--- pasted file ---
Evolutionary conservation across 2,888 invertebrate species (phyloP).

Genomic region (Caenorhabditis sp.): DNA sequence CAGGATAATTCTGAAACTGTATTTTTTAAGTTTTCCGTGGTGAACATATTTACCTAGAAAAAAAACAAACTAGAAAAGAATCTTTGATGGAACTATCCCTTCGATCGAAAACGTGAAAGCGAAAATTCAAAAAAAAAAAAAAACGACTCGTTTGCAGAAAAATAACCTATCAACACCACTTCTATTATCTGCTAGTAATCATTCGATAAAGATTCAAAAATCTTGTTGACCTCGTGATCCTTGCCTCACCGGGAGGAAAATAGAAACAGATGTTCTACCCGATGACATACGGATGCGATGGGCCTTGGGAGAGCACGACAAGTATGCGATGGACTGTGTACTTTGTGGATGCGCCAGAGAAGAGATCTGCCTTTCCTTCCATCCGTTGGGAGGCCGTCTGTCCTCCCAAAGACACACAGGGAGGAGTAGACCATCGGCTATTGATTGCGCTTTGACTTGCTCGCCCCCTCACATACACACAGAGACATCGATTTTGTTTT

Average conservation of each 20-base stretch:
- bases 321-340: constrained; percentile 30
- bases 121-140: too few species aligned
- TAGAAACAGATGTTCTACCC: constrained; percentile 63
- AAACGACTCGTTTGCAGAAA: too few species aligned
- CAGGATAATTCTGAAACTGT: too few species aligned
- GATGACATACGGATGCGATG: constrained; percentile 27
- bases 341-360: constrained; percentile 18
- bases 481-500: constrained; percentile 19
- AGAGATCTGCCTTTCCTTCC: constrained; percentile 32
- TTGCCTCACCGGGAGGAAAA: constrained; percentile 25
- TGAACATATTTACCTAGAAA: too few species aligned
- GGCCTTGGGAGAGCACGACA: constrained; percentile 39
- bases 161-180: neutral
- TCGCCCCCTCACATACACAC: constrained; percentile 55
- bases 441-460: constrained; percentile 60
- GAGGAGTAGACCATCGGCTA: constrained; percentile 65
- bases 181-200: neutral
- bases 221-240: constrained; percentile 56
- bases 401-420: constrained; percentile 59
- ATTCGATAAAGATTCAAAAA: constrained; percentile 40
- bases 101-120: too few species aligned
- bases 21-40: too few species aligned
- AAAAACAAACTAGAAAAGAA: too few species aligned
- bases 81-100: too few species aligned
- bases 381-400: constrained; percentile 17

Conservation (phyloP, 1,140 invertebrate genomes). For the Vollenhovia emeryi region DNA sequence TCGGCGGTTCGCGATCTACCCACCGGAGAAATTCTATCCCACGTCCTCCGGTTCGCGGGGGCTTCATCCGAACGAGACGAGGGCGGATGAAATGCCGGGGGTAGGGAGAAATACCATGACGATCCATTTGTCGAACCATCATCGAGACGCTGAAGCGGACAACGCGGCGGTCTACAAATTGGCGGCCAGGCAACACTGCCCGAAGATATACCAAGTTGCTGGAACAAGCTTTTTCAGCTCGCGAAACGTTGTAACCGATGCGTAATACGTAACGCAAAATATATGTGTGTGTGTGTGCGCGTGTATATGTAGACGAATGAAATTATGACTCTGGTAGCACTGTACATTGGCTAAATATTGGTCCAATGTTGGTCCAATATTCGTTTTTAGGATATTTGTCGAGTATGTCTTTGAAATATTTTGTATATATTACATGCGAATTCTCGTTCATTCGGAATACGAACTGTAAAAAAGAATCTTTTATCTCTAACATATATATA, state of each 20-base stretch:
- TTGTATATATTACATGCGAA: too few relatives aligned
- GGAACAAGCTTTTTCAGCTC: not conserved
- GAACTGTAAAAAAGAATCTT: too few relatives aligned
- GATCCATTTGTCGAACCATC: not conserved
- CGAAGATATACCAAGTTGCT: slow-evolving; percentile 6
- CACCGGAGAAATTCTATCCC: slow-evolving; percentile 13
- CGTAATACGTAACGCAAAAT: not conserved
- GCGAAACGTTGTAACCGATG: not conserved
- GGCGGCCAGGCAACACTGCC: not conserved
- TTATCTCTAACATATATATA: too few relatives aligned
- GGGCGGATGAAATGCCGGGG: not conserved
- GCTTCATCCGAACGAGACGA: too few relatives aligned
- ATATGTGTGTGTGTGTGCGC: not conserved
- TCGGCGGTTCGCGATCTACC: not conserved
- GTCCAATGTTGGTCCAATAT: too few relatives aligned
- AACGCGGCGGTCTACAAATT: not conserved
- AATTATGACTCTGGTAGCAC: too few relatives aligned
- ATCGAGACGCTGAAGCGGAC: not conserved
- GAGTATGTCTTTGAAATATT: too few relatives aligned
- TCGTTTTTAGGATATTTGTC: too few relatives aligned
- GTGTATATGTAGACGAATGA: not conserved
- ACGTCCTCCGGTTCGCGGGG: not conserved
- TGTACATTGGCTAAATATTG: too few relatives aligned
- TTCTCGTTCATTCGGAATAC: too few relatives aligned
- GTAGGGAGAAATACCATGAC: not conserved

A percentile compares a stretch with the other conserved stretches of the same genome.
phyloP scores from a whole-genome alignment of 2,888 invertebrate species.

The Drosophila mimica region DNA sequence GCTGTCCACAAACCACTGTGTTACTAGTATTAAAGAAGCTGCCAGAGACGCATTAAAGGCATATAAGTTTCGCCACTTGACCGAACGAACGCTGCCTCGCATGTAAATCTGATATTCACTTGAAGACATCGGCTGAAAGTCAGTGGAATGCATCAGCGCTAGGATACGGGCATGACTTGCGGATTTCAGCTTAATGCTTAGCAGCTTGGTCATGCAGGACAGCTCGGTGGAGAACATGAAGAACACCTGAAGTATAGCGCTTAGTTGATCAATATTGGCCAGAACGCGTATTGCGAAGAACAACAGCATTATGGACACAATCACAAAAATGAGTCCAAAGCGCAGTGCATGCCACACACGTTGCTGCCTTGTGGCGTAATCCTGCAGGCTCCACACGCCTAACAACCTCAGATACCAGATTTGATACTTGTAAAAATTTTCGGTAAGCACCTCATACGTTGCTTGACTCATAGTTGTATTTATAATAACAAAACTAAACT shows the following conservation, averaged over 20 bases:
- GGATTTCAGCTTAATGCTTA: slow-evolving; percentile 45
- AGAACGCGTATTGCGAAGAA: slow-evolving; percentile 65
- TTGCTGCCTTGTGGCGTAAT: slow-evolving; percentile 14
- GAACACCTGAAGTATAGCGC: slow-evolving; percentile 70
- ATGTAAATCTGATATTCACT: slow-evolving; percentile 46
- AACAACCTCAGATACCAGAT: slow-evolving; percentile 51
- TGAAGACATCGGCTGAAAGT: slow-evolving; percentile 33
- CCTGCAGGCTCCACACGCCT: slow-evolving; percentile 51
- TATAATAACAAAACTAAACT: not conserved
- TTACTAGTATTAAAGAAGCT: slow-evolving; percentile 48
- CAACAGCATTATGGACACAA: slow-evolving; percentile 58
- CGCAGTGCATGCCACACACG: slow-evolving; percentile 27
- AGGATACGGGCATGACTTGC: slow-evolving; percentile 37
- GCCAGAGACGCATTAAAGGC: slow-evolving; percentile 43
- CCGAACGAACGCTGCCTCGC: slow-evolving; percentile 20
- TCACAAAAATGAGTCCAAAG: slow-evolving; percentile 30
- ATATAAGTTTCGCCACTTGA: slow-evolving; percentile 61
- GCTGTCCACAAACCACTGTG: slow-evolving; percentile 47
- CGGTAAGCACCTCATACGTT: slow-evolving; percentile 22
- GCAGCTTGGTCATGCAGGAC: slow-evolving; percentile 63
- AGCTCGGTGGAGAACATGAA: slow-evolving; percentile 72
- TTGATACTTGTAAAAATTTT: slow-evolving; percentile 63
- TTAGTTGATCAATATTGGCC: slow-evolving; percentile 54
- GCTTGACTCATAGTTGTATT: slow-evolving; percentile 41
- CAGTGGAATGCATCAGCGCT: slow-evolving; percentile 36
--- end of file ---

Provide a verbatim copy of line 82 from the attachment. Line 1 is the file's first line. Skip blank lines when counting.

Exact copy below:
- CAGTGGAATGCATCAGCGCT: slow-evolving; percentile 36